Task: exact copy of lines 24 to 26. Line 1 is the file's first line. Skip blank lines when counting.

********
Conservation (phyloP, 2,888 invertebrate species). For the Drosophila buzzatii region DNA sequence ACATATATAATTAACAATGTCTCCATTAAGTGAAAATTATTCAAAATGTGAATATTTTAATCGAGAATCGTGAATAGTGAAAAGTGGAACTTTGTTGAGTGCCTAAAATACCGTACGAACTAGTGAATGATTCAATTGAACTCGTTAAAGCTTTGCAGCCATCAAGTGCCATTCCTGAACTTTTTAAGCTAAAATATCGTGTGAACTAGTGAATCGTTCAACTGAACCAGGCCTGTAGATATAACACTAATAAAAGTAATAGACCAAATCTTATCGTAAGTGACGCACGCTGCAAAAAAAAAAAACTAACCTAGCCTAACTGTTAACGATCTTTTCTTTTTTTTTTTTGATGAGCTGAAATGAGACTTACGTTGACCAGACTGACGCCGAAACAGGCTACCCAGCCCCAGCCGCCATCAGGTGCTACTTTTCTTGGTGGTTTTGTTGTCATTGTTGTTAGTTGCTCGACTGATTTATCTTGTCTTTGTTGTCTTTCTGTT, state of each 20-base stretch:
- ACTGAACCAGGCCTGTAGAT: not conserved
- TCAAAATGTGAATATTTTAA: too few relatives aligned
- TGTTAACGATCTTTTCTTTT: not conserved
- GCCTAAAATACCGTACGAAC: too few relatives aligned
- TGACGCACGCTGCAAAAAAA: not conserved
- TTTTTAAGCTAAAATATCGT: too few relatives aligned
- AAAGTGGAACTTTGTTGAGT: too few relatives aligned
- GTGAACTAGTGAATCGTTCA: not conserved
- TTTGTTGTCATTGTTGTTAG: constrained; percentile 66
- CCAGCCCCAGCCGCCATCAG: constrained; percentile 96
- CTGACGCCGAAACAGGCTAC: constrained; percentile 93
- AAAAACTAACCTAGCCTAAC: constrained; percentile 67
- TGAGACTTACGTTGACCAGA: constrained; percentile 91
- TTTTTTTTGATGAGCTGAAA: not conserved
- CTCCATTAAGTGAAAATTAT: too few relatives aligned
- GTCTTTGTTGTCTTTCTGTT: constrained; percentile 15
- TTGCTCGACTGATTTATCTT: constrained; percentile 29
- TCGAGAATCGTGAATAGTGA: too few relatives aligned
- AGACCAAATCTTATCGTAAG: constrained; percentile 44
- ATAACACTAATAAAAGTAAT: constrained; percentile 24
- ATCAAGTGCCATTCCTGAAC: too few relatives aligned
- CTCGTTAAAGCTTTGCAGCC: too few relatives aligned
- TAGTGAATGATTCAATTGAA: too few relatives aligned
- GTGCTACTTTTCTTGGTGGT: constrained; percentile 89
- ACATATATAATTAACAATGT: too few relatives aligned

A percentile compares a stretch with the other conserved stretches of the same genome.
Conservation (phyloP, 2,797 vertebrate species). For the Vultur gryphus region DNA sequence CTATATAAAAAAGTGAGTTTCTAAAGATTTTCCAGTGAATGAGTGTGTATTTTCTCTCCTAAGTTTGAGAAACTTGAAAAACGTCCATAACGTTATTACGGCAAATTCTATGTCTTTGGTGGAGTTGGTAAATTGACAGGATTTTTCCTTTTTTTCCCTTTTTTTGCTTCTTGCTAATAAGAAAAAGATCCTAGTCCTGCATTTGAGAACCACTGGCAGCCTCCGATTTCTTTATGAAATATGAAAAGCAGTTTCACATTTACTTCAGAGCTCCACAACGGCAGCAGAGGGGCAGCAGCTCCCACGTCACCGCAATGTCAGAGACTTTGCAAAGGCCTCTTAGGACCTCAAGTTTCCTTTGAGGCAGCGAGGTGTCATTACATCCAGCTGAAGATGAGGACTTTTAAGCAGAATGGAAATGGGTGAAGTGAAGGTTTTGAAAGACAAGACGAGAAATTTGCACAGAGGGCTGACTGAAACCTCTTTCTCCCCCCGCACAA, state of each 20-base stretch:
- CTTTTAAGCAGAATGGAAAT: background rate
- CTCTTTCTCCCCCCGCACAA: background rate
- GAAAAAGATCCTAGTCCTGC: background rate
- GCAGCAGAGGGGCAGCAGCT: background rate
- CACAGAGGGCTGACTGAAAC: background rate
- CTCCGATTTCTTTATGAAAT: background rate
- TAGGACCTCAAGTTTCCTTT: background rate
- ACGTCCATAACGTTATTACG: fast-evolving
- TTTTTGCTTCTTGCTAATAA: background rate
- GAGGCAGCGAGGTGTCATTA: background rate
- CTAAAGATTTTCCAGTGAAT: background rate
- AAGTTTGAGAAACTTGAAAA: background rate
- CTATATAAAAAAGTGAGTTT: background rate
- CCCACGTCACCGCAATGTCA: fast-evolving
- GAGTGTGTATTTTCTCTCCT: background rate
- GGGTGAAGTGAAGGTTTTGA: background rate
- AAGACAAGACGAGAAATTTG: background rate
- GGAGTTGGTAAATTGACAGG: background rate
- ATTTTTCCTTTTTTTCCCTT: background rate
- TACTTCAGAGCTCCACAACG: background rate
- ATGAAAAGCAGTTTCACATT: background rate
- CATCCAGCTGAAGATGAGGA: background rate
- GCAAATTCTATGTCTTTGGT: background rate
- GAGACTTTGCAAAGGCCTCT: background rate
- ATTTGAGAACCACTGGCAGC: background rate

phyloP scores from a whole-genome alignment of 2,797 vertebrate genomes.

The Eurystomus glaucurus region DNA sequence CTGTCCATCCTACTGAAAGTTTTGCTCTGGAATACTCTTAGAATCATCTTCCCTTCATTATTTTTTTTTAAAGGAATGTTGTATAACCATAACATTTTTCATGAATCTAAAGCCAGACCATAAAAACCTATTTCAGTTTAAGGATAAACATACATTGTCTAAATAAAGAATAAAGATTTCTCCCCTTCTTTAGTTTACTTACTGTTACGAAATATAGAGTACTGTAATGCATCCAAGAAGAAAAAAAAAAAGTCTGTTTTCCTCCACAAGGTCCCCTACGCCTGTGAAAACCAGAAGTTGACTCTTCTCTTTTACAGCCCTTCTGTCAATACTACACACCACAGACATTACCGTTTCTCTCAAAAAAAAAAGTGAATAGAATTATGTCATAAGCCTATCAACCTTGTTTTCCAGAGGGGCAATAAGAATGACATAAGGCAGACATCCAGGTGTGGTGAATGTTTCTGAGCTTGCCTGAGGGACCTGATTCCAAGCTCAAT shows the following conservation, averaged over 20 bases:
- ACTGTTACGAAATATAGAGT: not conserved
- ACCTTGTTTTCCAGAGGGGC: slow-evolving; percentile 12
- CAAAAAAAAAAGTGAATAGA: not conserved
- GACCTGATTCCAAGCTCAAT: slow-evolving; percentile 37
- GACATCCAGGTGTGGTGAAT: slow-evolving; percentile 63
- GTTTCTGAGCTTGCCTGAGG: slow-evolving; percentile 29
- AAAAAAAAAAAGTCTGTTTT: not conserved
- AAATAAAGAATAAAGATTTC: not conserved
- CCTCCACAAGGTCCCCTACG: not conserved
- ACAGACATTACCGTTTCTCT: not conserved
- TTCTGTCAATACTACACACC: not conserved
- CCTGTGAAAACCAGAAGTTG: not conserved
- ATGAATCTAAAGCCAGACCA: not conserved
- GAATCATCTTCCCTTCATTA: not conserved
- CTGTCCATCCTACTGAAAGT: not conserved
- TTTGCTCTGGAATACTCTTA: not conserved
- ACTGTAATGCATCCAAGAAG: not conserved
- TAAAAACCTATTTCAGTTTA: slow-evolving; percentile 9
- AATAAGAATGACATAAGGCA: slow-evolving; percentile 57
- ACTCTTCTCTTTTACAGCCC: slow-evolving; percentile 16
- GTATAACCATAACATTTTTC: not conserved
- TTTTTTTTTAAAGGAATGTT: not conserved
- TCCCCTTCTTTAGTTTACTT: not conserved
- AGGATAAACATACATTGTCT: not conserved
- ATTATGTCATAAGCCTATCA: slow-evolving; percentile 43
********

- TAGTGAATGATTCAATTGAA: too few relatives aligned
- GTGCTACTTTTCTTGGTGGT: constrained; percentile 89
- ACATATATAATTAACAATGT: too few relatives aligned